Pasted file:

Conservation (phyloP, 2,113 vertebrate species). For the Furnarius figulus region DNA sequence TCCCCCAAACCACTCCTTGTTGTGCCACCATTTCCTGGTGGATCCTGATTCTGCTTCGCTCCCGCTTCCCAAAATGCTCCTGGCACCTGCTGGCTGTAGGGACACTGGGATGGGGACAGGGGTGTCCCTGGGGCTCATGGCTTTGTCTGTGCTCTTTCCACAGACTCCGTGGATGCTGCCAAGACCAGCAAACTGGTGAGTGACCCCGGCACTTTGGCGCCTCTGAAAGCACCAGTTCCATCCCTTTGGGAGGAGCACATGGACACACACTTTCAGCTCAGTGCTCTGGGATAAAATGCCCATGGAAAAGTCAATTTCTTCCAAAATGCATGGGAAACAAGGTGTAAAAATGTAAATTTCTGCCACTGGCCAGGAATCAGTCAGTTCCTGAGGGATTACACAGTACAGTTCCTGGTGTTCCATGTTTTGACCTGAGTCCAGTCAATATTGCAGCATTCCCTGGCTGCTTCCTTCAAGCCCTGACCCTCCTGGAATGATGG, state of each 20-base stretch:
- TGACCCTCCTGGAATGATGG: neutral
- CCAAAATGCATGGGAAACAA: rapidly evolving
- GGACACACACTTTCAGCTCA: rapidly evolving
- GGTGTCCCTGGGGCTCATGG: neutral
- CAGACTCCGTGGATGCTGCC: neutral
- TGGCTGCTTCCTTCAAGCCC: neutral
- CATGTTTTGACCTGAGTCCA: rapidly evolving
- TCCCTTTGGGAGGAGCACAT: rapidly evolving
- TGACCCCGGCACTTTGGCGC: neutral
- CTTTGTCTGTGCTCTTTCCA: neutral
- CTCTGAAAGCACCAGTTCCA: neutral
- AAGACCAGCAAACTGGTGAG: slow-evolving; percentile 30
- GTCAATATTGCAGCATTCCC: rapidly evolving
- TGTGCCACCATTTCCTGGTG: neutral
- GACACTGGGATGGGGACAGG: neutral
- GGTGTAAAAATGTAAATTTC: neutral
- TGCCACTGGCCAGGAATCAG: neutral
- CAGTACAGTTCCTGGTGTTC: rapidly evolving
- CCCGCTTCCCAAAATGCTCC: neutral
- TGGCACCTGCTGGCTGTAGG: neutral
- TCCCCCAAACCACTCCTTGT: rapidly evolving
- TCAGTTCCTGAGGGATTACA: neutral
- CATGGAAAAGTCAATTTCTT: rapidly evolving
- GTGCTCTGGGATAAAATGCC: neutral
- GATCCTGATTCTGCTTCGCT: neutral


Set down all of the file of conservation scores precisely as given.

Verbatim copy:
Conservation (phyloP, 2,113 vertebrate species). For the Furnarius figulus region DNA sequence TCCCCCAAACCACTCCTTGTTGTGCCACCATTTCCTGGTGGATCCTGATTCTGCTTCGCTCCCGCTTCCCAAAATGCTCCTGGCACCTGCTGGCTGTAGGGACACTGGGATGGGGACAGGGGTGTCCCTGGGGCTCATGGCTTTGTCTGTGCTCTTTCCACAGACTCCGTGGATGCTGCCAAGACCAGCAAACTGGTGAGTGACCCCGGCACTTTGGCGCCTCTGAAAGCACCAGTTCCATCCCTTTGGGAGGAGCACATGGACACACACTTTCAGCTCAGTGCTCTGGGATAAAATGCCCATGGAAAAGTCAATTTCTTCCAAAATGCATGGGAAACAAGGTGTAAAAATGTAAATTTCTGCCACTGGCCAGGAATCAGTCAGTTCCTGAGGGATTACACAGTACAGTTCCTGGTGTTCCATGTTTTGACCTGAGTCCAGTCAATATTGCAGCATTCCCTGGCTGCTTCCTTCAAGCCCTGACCCTCCTGGAATGATGG, state of each 20-base stretch:
- TGACCCTCCTGGAATGATGG: neutral
- CCAAAATGCATGGGAAACAA: rapidly evolving
- GGACACACACTTTCAGCTCA: rapidly evolving
- GGTGTCCCTGGGGCTCATGG: neutral
- CAGACTCCGTGGATGCTGCC: neutral
- TGGCTGCTTCCTTCAAGCCC: neutral
- CATGTTTTGACCTGAGTCCA: rapidly evolving
- TCCCTTTGGGAGGAGCACAT: rapidly evolving
- TGACCCCGGCACTTTGGCGC: neutral
- CTTTGTCTGTGCTCTTTCCA: neutral
- CTCTGAAAGCACCAGTTCCA: neutral
- AAGACCAGCAAACTGGTGAG: slow-evolving; percentile 30
- GTCAATATTGCAGCATTCCC: rapidly evolving
- TGTGCCACCATTTCCTGGTG: neutral
- GACACTGGGATGGGGACAGG: neutral
- GGTGTAAAAATGTAAATTTC: neutral
- TGCCACTGGCCAGGAATCAG: neutral
- CAGTACAGTTCCTGGTGTTC: rapidly evolving
- CCCGCTTCCCAAAATGCTCC: neutral
- TGGCACCTGCTGGCTGTAGG: neutral
- TCCCCCAAACCACTCCTTGT: rapidly evolving
- TCAGTTCCTGAGGGATTACA: neutral
- CATGGAAAAGTCAATTTCTT: rapidly evolving
- GTGCTCTGGGATAAAATGCC: neutral
- GATCCTGATTCTGCTTCGCT: neutral